First, even if digital is interpreted in a narrow way, to even make a dent in all the relevant and inspiring things to cover in this space would take several issues. So, though there is a fairly wide range of people and topics represented here, we only covered a fraction of the playing field. Second, well, you can't interpret digital in a narrow way. The digital space is like space itself—seemingly without beginning or end. On the creativity side, there are thinner and fewer lines of demarcation that distinguish digital and everything else. A discussion of digital not only encompasses a wide range of creative endeavor (games, mobile, image creation, robots, etc). It spills into issues of what's next, talent (hence the piece with M.I.T.-turned RISD mind shaper John Maeda), business practices, company structures and more. So if you missed the cover line maybe you didn't even notice that there's a theme at all. And that's OK. It's kind of the point, and it's what many of our commentators talked about in the following pages.
AKQA's Lars Bastholm addressed the "digital is everything" fact of life and its implications for agencies when we asked him to contribute to our state of interactive roundup (see p.32 ). "Everything from home appliances to every other gadget will have some sort of interactivity," said Bastholm. "The whole idea of digital has left the computer. Recently, we were looking at what we had delivered in 2007 and we counted up to 14 different types of things, from websites to online marketing to even radio. So the spectrum of what a digital agency is expected to deliver has already expanded. We're becoming less digital delivery boys and more strategic partners."
The roundup included many of the industry's best and brightest digitally-oriented types and many of them addressed this expanding creative scope. "It's not about advertising an idea, but ideas that can become advertising," said Paul Collins, interactive creative director at Sweden's Akestam Holst. "We have to start using our communication skills to come up with new services that can leverage more value to the consumers. Nike+ is a perfect example of this. It's not just going to be the R&D department's job in the future to come up with products or services that generate new revenue stream and more value to the consumers. This burden is equally ours to bear."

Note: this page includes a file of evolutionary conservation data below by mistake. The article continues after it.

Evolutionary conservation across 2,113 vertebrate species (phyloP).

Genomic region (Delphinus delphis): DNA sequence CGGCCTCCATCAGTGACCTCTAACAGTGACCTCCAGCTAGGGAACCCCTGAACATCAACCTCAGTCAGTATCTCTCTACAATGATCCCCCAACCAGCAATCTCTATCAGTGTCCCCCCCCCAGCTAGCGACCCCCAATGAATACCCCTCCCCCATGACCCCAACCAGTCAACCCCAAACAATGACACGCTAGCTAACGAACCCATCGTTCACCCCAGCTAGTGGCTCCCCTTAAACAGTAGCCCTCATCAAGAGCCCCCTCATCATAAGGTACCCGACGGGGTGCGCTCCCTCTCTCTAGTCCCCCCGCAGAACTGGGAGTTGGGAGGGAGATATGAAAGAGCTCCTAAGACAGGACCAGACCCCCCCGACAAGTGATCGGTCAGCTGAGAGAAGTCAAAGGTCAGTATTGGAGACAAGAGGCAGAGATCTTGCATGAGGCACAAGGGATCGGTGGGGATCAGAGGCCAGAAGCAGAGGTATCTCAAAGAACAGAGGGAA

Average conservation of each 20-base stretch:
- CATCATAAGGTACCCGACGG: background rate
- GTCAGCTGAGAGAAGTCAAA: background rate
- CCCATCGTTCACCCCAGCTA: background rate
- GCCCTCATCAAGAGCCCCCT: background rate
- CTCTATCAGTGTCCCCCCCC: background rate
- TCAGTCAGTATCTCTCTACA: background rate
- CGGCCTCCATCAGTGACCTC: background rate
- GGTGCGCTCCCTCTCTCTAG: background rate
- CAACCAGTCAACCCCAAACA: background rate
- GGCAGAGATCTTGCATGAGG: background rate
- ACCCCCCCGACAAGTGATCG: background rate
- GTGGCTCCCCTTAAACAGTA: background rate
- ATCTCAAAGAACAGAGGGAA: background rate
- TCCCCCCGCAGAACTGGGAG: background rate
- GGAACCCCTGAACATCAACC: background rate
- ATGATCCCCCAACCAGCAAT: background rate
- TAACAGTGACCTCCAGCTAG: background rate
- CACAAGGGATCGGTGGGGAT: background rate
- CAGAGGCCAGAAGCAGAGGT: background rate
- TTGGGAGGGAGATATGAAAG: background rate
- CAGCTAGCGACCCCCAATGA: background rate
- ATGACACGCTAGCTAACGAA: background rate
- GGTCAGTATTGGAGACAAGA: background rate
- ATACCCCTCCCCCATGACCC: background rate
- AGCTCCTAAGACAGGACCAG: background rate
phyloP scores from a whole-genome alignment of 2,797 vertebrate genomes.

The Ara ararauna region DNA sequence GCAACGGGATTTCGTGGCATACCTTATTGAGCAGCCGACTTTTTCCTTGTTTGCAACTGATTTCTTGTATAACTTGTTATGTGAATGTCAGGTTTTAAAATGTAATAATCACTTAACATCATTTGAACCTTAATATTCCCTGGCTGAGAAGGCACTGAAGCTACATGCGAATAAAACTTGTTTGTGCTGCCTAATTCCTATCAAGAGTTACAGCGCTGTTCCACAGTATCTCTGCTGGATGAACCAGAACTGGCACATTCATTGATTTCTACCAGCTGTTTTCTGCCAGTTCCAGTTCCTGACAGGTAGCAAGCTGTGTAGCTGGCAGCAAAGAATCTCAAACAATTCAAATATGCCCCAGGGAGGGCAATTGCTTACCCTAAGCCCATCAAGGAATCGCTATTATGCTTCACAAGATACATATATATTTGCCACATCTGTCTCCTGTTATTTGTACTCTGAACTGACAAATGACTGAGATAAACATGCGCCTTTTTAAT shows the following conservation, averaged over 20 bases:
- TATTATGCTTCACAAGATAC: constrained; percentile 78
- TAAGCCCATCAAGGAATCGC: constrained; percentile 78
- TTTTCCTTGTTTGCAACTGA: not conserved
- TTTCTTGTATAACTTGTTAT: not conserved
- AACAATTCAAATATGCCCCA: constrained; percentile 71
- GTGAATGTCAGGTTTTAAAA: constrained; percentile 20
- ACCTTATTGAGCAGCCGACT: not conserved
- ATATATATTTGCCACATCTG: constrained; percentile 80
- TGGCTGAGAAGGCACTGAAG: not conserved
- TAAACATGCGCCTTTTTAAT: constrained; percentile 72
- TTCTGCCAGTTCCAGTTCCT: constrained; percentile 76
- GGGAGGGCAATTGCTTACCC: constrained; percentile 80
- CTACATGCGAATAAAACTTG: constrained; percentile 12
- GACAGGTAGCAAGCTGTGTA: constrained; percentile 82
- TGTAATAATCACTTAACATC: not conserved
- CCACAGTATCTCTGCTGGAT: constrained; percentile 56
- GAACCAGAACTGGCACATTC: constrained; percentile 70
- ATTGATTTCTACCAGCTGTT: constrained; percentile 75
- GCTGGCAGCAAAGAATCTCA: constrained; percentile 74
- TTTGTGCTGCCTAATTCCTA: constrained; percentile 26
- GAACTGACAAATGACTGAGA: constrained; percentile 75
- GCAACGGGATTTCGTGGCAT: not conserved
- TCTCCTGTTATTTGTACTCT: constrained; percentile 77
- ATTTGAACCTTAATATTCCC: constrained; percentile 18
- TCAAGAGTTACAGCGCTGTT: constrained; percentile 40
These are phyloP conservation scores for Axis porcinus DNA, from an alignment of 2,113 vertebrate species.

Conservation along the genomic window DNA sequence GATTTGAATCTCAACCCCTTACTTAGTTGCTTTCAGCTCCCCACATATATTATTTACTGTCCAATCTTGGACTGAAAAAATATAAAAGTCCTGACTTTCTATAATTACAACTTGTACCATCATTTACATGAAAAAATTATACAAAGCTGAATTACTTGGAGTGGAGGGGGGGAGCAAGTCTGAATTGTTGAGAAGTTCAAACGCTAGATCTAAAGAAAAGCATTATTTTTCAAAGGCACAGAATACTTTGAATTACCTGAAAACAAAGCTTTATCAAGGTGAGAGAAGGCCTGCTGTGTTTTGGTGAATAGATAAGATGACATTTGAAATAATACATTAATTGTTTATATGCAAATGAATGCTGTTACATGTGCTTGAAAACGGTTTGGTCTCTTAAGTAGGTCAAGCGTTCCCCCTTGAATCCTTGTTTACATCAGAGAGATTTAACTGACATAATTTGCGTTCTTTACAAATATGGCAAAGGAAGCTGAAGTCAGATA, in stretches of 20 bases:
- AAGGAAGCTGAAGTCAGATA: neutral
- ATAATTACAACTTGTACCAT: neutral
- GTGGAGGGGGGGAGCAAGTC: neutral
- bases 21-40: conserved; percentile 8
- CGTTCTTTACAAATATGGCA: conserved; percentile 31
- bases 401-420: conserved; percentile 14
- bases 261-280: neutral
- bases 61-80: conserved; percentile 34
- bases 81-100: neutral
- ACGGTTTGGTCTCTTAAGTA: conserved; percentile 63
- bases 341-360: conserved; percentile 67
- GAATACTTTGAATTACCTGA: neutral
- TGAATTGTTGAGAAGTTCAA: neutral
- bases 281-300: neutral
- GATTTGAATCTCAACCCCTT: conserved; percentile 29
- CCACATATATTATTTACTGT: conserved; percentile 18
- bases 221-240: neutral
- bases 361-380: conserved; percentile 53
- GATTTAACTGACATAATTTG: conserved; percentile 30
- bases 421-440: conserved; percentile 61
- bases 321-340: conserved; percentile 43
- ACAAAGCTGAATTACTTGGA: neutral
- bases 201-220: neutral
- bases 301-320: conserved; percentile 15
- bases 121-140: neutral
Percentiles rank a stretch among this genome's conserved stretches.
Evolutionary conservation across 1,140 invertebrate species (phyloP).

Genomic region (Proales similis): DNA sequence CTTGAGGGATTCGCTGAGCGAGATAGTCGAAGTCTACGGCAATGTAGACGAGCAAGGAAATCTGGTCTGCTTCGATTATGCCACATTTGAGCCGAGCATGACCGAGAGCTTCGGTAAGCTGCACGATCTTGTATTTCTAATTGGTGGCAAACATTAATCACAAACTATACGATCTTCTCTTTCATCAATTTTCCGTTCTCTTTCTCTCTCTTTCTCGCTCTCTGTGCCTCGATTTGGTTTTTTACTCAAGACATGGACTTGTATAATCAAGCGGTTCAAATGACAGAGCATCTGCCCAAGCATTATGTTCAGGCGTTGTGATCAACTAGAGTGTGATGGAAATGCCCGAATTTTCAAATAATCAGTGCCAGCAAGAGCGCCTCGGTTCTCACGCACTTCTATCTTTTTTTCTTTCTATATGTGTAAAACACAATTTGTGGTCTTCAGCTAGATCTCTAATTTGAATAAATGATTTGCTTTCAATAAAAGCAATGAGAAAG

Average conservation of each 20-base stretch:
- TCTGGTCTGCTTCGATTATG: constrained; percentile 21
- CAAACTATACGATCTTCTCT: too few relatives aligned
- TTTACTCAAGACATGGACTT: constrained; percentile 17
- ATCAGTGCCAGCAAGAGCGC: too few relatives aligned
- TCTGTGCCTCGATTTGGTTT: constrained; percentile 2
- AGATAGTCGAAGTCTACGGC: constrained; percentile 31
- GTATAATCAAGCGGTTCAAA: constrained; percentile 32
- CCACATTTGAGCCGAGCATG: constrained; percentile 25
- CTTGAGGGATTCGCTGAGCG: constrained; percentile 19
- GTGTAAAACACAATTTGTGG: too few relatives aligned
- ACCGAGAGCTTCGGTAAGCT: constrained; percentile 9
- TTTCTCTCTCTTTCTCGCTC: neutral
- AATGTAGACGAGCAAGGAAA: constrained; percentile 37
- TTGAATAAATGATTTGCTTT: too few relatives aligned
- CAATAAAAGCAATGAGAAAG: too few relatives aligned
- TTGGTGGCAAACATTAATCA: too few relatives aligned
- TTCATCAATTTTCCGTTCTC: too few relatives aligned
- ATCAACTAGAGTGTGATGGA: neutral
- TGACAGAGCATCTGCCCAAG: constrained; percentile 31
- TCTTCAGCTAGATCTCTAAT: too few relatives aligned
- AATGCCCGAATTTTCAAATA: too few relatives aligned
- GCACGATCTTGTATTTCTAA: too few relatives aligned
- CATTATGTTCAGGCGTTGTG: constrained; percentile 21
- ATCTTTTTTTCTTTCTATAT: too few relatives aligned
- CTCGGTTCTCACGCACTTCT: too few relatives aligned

And Goodby interactive CD Will McGinness thinks "smart advertising in some instances can really help inform the way our clients do business. Retail environments, product design and basic business practices are all within the scope of a good agency. The challenge will be to continue to expand into new realms with enough caution to not wear out our welcome."
This issue is also bookended by a pair of thought pieces written by digital honchos from very different best in class companies—R/GA and Wieden + Kennedy. The views (unintentionally) represent opposing attitudes about what's important in the digital space and in the brand world generally now—and at first glance make the authors come off as dueling agency guys. R/GA's Nick Law issues a somewhat snarky wake-up call to the "sons of Bernbach," the "story guys;" W+K's Renny Gleeson says "marketing and brand communications need storytellers" and at its best the ad business tells "compelling stories that create meaning for a brand."
On a careful read though, they get at some of the same core things, many of which also echoed through the comments of all of our contributors to this issue. Some of those things, in summary:
A collaborative and flexible mentality is important.
Embrace technology in a real way—not for the sake of doing this or that campaign extra.
You need technology geniuses and strategic problem solvers. They might not be the same person.
And, special issue notwithstanding, "digital" isn't a thing apart. It informs everything. And interactivity isn't doing a microsite. It's understanding the ways in which a changed media/technology world allows idea people to create a whole new set of ideas for brands—off, on, above, below, through and over the damn line.